Mel Holmes, Steelers Offensive Lineman, 1971-1973
First, can you let readers know what you’ve been doing with yourself since your time in the NFL?
First, after reading certain excerpts of your newsletter, I find it to be a good newsletter that is long overdue. It interviews real players, and get real facts about life in the NFL, and not second-hand opinion from someone that’s never played the game!
Right now life could not be sweeter! Since leaving pro football, I like many present and former players, ventured out into a few private business ventures of my own, most notably as a Burger King Restaurant franchisee/owner.
After acquiring this venture and having to work almost 90 hours a week trying to make it work, I decided it was not my calling and made a conscious decision to get out of the business.
Subsequently, I went on to own a few other ventures (seafood business, medical waste management, etc.) Upon exiting the entrepreneur side, I eventually taught and ran a veterans program at a local community college in Miami, Florida.
Currently, I’m retired and living in a rural area in South Carolina where my wife have roots and family.
You were a fifth round draft pick by the Steelers in 1971. There was no guarantee you’d make the team – what about your play do you think helped you make the team?
Nothing is guaranteed in this life except taxes and death! I don’t think any player is guaranteed to make an NFL team. However, there are certain exceptions to that rule that we all sort of know that exist! I have never known a player that was cut taken in the first round of the draft. I was just honored to have been chosen to play in the NFL.
You have to remember the Steelers picked me in the fifth round, ahead of players that played all across the country, including major football programs and powerhouses such as USC, Notre Dame, Michigan State, Penn State, etc. and others to name a few. During my time the college draft consisted of 17 rounds, 442 players drafted. Not like today where the draft is composed of 7 rounds. I think being drafted in the fifth round was an accomplishment.
I’ve always had confidence in my ability to be a good football player! However, coming from a small NAIA small historically black college, I realized that my chances of playing in the league would be slim. Remember, this was a time during segregation. I came out of high school in 1967, in the South, toward the ending of segregation. Large predominately major White colleges just weren’t recruiting Black athletes at that time, especially southern major colleges in Division I. If I may recall, I cannot think of not one major Southern white college with a single Black athlete on their roster at that time.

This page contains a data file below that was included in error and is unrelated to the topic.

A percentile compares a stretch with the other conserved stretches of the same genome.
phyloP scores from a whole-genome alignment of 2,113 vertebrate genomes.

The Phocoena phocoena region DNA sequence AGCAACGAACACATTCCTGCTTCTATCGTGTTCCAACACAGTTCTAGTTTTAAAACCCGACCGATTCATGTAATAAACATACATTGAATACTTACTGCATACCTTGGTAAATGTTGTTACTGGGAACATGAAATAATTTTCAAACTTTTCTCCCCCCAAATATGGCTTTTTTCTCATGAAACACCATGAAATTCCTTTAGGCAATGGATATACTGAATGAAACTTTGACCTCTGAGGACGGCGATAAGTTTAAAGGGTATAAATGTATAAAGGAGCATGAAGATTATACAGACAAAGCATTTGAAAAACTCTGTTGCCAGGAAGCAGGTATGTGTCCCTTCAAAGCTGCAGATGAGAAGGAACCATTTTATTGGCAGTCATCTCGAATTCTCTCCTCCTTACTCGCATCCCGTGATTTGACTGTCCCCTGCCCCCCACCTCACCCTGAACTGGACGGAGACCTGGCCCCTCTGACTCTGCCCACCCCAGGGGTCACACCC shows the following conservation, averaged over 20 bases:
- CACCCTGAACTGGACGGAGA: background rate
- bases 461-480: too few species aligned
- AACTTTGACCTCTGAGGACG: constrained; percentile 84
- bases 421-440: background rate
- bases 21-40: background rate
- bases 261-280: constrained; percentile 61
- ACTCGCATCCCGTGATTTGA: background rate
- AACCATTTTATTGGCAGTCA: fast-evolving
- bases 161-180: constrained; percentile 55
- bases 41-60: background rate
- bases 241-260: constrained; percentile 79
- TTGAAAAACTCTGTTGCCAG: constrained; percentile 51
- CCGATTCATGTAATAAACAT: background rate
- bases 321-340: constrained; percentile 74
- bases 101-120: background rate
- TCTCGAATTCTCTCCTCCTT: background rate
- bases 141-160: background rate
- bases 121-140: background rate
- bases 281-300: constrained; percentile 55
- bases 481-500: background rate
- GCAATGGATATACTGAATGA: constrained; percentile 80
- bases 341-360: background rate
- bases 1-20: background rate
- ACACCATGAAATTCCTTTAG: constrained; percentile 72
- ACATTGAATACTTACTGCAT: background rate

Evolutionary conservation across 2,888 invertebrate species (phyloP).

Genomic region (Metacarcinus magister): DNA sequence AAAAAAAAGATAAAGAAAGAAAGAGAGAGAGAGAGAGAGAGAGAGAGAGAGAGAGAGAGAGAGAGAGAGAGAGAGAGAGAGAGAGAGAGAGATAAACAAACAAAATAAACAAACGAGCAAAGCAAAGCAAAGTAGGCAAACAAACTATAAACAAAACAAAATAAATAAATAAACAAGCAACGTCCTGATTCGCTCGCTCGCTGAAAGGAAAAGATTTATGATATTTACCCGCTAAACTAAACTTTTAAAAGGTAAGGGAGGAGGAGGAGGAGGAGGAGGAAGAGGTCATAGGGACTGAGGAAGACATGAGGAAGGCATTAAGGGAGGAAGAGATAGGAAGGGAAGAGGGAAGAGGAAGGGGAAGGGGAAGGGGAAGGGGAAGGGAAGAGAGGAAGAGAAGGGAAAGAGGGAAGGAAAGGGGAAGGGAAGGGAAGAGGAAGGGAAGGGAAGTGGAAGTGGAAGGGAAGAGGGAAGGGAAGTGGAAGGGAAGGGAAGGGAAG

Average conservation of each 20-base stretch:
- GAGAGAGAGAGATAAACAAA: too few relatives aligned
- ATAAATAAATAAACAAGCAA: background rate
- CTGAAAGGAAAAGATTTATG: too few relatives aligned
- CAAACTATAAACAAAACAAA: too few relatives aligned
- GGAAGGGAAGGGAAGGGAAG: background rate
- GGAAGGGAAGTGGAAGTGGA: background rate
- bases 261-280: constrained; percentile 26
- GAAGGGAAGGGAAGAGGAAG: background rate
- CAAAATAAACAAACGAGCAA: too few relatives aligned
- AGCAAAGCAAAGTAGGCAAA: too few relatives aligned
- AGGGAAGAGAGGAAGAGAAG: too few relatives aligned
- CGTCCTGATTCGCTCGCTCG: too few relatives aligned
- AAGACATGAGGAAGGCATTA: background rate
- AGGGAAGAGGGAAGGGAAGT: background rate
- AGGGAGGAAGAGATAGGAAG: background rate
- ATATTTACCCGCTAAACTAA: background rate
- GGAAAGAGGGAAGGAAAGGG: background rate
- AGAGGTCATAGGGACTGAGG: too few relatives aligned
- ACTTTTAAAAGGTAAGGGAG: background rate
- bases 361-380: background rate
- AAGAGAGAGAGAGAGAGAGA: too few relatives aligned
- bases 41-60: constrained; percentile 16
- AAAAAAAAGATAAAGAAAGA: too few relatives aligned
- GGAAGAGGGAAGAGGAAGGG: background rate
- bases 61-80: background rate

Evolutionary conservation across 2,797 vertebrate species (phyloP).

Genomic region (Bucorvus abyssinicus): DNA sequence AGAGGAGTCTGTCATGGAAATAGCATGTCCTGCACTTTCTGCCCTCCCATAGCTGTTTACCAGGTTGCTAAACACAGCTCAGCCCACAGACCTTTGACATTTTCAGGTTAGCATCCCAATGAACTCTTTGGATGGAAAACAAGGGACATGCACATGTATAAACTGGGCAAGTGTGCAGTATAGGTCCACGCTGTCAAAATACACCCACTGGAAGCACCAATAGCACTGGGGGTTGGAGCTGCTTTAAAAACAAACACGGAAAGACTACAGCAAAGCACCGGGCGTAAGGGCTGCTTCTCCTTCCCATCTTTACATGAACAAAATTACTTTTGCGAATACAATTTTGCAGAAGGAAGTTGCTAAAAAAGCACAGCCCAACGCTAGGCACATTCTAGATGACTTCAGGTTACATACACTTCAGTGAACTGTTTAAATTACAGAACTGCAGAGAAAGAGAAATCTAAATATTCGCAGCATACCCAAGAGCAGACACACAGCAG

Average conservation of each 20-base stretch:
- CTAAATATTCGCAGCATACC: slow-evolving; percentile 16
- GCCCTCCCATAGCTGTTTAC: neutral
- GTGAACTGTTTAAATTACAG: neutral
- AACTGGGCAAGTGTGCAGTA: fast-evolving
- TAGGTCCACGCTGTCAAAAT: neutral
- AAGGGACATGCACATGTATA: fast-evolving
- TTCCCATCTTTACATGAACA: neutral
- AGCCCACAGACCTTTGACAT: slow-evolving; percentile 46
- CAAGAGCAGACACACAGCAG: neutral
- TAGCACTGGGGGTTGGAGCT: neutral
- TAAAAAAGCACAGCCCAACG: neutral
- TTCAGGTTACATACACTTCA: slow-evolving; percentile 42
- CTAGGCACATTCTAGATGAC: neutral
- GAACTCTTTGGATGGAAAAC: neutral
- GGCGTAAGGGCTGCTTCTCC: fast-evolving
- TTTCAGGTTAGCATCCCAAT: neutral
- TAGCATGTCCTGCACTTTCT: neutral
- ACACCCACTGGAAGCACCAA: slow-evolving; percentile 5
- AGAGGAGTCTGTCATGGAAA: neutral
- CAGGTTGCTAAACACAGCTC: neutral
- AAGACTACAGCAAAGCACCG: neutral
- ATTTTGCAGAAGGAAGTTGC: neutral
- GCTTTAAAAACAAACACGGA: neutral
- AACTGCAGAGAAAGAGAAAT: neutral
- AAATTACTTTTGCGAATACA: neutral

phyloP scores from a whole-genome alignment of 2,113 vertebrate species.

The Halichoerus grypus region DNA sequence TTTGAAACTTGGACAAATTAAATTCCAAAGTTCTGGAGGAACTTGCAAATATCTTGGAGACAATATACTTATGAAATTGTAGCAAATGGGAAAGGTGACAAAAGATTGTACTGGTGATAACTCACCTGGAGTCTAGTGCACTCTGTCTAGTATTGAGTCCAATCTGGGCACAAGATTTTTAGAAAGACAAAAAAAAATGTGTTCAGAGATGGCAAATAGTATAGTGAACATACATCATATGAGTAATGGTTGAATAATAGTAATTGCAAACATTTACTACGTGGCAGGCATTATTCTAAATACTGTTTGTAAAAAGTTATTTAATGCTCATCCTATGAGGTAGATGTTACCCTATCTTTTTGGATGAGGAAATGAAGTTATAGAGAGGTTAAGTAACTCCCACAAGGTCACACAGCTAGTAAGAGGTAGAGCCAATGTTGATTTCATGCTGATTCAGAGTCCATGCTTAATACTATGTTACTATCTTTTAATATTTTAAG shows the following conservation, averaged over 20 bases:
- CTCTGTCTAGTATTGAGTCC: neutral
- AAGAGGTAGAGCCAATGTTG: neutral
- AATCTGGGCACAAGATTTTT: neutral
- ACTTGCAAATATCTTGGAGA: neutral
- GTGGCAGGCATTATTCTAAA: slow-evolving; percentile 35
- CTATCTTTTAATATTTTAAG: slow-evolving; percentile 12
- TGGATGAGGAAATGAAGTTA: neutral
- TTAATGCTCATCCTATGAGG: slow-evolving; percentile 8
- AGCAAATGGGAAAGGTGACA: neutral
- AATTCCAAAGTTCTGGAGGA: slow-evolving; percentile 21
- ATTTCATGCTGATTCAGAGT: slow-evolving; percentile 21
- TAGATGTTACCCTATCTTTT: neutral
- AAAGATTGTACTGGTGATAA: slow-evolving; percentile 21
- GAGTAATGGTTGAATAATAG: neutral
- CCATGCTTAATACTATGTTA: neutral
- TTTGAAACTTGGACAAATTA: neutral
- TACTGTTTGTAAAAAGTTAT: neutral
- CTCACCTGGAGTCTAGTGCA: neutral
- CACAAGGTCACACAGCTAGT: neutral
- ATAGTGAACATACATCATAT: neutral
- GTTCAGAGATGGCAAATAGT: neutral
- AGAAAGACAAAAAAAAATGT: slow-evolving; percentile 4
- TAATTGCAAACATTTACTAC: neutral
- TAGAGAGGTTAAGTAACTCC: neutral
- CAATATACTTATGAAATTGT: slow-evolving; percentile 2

Funny thing, when USC came to play Alabama, USC had a plethora of black players. They completely ran over Alabama and ended up beating them bad.
After the game Bear Bryant, the coach at Alabama made the comment that if they are to win football games they must get some black players like USC. That sort of set the trend for southern white colleges getting black football players.
A perfect example being our fine offensive guard who I played with. Sam Davis attended Allen University, a small all-Black college located in South Carolina. Sam went on to play, I believe 15 or more years in the league. One of the best offensive lineman I ever met, bar none. I believe he was a product of segregation.
In addition, he also told me he ran the 440 (quarter) on the track team. Is that spectacular or what? Can you picture an offensive guard running the 440 on a track team. Nevertheless, the Steelers took a chance on him and it paid great dividends for them.
Remember, football is all about the battle of the hitting as Chuck Noll would so artfully often say.
Who on the team helped you adjust to the NFL both on and off the field and how did they do so? Any examples?
As far as technique goes, I can rightfully say the majority of veteran lineman helped me tremendously. That was one thing that stood out. I was amazed at how helpful these guys were in sharing their advice on helping you become a better football player at that level.
I can say the same for off the field adjustment. All the veteran players that I was cordial with helped me. I cannot mention any specific names, per se, because I do not want to offend anyone and leave out any names.
What was your biggest adjustment to the NFL from college, and how did you make that adjustment?
The biggest factor in comparing the NFL with college, is the business-like approach the NFL offered compared to college. I guess that once you’re playing in the NFL, a certain approach to the game in expected in all aspects.
The biggest adjustment that I had to make was in the area of pass protection. In small college football, not much emphasis is placed on pass protection. I can surmise to say that this can be contributed to many of the small college coaches had not experienced during a stint in the NFL as coaches, and as a result, major emphasis was not placed on that aspect of the game.